Music Review: Judas Priest's scores with 'Nostradamus'

Thursday, June 26, 2008

@SL_body_copy_ragged:I had a premonition Judas Priest would make an album like this. But not even the 16th-century seer credited by some with predicting events centuries later could have known it would be this good.

The two-CD set marks the British metal quintet's first concept album, a fascinating telling of the life and times of Nostradamus, the self-proclaimed prophet, his predictions and turbulent life.

More a continuous narrative than a collection of individual songs, the album flows from one topic into the next; it's often difficult to know where one track ends and another begins. But that's the point with an album like this, which tells a story with music as well as lyrics. (Think Trans-Siberian Orchestra in black leather and studs, riding Harleys.)

Topics include Nostradamus' predictions of war, pestilence and revolution; his clash with church authorities; and his musings on the future of the human race.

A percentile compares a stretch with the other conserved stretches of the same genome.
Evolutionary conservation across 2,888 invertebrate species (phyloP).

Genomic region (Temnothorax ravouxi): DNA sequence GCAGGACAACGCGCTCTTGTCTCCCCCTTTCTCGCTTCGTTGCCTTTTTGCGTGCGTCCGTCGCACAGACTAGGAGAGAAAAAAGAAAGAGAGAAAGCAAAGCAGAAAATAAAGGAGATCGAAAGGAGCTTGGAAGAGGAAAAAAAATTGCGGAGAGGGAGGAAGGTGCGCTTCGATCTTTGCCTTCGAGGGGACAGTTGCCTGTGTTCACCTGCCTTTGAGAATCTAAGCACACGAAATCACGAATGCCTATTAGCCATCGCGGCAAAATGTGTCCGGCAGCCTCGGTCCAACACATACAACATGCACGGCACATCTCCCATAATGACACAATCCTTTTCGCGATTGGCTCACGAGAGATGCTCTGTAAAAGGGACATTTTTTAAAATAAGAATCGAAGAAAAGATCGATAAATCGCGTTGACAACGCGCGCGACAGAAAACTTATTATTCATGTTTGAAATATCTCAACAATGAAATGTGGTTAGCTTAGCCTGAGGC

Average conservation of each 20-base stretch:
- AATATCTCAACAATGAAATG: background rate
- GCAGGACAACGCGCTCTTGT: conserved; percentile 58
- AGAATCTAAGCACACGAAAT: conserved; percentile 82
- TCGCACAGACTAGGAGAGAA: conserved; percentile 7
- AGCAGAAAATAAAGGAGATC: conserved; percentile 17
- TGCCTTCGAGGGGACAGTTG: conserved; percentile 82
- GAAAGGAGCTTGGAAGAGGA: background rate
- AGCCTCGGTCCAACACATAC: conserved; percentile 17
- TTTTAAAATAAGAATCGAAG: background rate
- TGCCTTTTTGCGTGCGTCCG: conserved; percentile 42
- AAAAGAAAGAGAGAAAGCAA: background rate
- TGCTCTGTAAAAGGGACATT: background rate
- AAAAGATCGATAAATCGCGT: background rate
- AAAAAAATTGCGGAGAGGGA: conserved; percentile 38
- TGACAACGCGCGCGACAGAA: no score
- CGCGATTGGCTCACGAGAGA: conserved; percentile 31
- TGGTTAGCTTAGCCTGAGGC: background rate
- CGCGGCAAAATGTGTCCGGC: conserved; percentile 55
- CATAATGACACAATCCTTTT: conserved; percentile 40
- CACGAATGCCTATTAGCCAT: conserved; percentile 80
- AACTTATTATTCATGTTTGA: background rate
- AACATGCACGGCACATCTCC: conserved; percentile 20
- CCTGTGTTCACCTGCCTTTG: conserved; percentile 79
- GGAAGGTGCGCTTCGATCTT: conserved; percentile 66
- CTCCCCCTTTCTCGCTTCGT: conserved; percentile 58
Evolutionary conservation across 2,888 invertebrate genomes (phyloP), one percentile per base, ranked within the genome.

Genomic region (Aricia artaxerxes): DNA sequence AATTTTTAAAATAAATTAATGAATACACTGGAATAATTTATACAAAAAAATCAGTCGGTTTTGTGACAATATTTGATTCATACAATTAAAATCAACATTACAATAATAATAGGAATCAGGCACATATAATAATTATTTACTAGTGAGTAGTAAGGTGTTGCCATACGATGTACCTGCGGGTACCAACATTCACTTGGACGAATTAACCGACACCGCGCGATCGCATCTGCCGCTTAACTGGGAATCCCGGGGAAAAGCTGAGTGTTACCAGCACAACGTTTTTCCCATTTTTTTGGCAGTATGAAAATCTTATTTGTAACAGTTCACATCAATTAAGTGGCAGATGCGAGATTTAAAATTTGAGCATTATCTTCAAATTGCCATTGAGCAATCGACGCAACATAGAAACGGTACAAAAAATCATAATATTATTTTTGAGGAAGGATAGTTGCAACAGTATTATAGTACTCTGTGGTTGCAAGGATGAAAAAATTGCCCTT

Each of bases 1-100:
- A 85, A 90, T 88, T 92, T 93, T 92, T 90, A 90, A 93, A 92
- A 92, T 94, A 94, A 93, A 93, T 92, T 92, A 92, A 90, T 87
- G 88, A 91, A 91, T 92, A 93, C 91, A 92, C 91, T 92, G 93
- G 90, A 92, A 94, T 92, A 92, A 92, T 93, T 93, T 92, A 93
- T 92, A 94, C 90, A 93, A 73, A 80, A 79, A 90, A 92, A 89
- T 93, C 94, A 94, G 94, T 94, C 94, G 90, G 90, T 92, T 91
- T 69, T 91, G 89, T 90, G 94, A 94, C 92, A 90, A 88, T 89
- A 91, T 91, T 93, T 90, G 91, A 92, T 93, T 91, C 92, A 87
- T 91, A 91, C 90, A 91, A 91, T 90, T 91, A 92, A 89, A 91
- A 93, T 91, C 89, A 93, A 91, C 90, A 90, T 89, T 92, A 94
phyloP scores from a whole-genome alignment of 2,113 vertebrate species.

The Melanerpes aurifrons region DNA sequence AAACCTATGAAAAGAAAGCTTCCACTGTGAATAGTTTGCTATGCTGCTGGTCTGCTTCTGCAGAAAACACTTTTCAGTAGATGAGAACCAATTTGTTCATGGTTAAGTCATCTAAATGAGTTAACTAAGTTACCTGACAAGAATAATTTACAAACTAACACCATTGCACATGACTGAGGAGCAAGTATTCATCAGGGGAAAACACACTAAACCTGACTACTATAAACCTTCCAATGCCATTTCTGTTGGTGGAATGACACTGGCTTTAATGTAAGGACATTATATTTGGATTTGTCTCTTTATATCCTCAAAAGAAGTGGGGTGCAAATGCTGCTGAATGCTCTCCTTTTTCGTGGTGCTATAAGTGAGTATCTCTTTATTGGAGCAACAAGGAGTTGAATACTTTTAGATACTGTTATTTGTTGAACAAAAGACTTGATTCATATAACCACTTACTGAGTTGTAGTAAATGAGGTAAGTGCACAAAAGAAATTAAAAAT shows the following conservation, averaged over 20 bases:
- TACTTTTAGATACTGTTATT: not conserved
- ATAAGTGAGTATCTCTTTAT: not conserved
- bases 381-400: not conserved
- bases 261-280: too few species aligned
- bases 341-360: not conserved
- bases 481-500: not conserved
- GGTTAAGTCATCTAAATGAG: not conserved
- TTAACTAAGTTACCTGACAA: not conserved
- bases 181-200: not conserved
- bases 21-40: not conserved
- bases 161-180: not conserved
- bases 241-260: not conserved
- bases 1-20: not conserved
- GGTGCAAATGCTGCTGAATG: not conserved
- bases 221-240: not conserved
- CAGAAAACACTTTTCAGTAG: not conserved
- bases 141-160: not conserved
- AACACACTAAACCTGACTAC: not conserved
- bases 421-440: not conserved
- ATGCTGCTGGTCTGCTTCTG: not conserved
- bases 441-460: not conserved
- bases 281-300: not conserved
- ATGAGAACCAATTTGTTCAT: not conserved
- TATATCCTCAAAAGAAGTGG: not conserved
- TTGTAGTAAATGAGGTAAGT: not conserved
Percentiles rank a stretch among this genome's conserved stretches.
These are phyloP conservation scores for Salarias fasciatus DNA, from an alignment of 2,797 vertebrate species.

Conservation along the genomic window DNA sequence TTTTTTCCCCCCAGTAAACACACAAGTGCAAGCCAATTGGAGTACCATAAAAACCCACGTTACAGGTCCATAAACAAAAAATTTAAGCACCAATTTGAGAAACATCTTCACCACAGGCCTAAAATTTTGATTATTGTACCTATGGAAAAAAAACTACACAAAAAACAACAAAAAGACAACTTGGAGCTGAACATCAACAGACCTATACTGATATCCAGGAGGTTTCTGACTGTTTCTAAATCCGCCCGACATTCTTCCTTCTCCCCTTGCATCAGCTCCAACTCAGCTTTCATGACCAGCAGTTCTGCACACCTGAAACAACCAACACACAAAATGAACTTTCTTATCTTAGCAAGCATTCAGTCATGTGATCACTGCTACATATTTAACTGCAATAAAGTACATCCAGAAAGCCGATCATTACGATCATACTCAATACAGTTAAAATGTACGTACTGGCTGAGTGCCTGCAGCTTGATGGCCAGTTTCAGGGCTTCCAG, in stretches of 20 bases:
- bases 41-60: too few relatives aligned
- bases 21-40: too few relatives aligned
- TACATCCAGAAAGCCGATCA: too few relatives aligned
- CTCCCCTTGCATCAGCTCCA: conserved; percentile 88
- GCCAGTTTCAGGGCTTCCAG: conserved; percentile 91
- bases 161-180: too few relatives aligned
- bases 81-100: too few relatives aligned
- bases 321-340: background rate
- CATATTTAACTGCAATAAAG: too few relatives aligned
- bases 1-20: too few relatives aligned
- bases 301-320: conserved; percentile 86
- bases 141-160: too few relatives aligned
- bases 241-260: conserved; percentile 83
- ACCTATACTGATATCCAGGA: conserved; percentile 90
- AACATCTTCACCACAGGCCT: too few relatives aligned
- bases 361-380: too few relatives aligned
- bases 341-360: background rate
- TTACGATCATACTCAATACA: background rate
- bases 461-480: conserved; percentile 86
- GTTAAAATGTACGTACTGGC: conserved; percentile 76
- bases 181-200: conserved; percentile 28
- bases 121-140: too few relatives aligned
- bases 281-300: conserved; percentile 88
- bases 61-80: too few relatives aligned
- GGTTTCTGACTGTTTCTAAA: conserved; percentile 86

Singer Rob Halford is perfectly positioned to channel Nostradamus, with his sometimes demonic voice as scary in the low registers as it is in the air-raid siren higher ones. At times operatic, at times frenetic, Halford puts his legendary vocal cords to the test here, and wins every time.

But it's instrumentally that Priest really blossoms here, adding keyboards, strings and droning medieval choruses to the trademark screaming guitars and bashing bass and drums. The musical style of fellow Birmingham metallurgists Black Sabbath (Priest's summer touring partners this year) are evident as well on tracks like "Death," which owes more than a little to Sabbath's self-titled track "Black Sabbath."

-- Associated Press

CHECK THIS TRACK OUT: The title track doesn't come until near the end of the second disc, but it's the closest to classic Judas Priest you'll find on the album. Starting out with Halford's trademark wail, thrashing double-bass drums and twin guitar riffs reminiscent of "Painkiller," this track will satisfy the beast within, which might be a tad weary of violins and wanting some violence by the end of this two-disc opus.

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